Vitamin D

Definition - What does Vitamin D mean?

Vitamin D is a fat-soluble vitamin obtained in the diet from milk, juice, fish oils, and dietary supplements. Vitamin D is also produced in the skin from direct sunlight. Vitamin D has an impact on many different biological functions including calcium absorption and normal bone health. Low vitamin D levels are linked to infertility, an increased risk of cancers, autoimmune disease, cardiovascular disease and insulin resistance. Achieving adequate vitamin D levels has been shown to improve outcomes during in vitro fertilization (IVF).

During pregnancy, Vitamin D deficiency has been associated with congenital rickets, bone growth dysfunction, and fractures in the newborn. Vitamin D level monitoring can be considered in women at increased risk of vitamin D deficiency. This includes vegetarians, women with limited sun exposure, and women with darker skin pigments.

FertilitySmarts explains Vitamin D

It has been hypothesized that vitamin D supports fertility by maintaining a healthy balance in the ovary, uterus, and placenta as well as supporting the production of estrogen. In a large scientific study, women undergoing IVF with a vitamin D level of at least 20 (ng/mL) was linked to having a greater chance of a successful embryo implantation when compared with lower vitamin D levels. The higher the level of vitamin D the better the outcomes; Women with a level of 30 (ng/mL) or more had twice the successful pregnancy rates than those with lower levels.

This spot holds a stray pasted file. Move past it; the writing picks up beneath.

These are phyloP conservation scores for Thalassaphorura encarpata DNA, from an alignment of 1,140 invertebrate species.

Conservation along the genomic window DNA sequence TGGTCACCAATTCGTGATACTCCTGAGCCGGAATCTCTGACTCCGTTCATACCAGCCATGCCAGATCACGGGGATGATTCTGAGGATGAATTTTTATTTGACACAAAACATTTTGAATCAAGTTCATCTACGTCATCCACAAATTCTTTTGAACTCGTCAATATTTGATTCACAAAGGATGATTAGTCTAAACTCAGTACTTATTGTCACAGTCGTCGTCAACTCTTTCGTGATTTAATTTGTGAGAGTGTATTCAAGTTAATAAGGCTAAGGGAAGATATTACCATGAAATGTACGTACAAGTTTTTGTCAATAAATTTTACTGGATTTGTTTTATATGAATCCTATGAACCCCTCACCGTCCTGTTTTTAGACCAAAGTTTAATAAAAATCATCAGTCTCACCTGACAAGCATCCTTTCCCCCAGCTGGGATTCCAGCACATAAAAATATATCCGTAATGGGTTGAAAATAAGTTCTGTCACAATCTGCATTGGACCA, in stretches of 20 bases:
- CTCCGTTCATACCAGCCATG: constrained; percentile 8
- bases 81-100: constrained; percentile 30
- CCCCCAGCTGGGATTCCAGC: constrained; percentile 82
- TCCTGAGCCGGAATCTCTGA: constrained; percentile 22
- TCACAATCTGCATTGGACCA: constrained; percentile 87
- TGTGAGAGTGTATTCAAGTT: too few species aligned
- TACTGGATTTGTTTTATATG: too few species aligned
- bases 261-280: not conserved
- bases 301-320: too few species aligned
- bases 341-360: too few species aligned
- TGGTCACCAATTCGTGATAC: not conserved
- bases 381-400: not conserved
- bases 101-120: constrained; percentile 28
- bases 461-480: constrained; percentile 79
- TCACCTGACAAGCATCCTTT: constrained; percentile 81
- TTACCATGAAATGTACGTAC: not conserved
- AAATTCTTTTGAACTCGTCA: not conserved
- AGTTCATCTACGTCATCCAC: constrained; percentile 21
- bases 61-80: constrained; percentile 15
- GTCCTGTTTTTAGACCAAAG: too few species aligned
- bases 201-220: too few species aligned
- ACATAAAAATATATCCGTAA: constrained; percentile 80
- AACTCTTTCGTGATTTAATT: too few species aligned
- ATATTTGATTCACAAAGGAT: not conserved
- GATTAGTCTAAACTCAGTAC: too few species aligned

Low vitamin D levels in men have also been linked to infertility. It is just as important for men to consume the recommended vitamin D to promote overall wellbeing and fertility outcomes.

Vitamin D supplementation is also important in maintaining healthy bone development in the baby during pregnancy. The recommended daily amount is 600 international units (IU) for all reproductive-age women including those that are pregnant or lactating. It is important to know that most prenatal vitamins only contain 400 IU of vitamin D. Therefore, supplemental vitamin D is encouraged. Supplemental vitamin D is encouraged for all women due to the widespread of vitamin D deficiency in the general population.

For those that are considered deficient vitamin D supplementation of higher doses is recommended. Most experts agree up to 1000-2000 IU per day is considered safe. Some data shows safety at higher doses.



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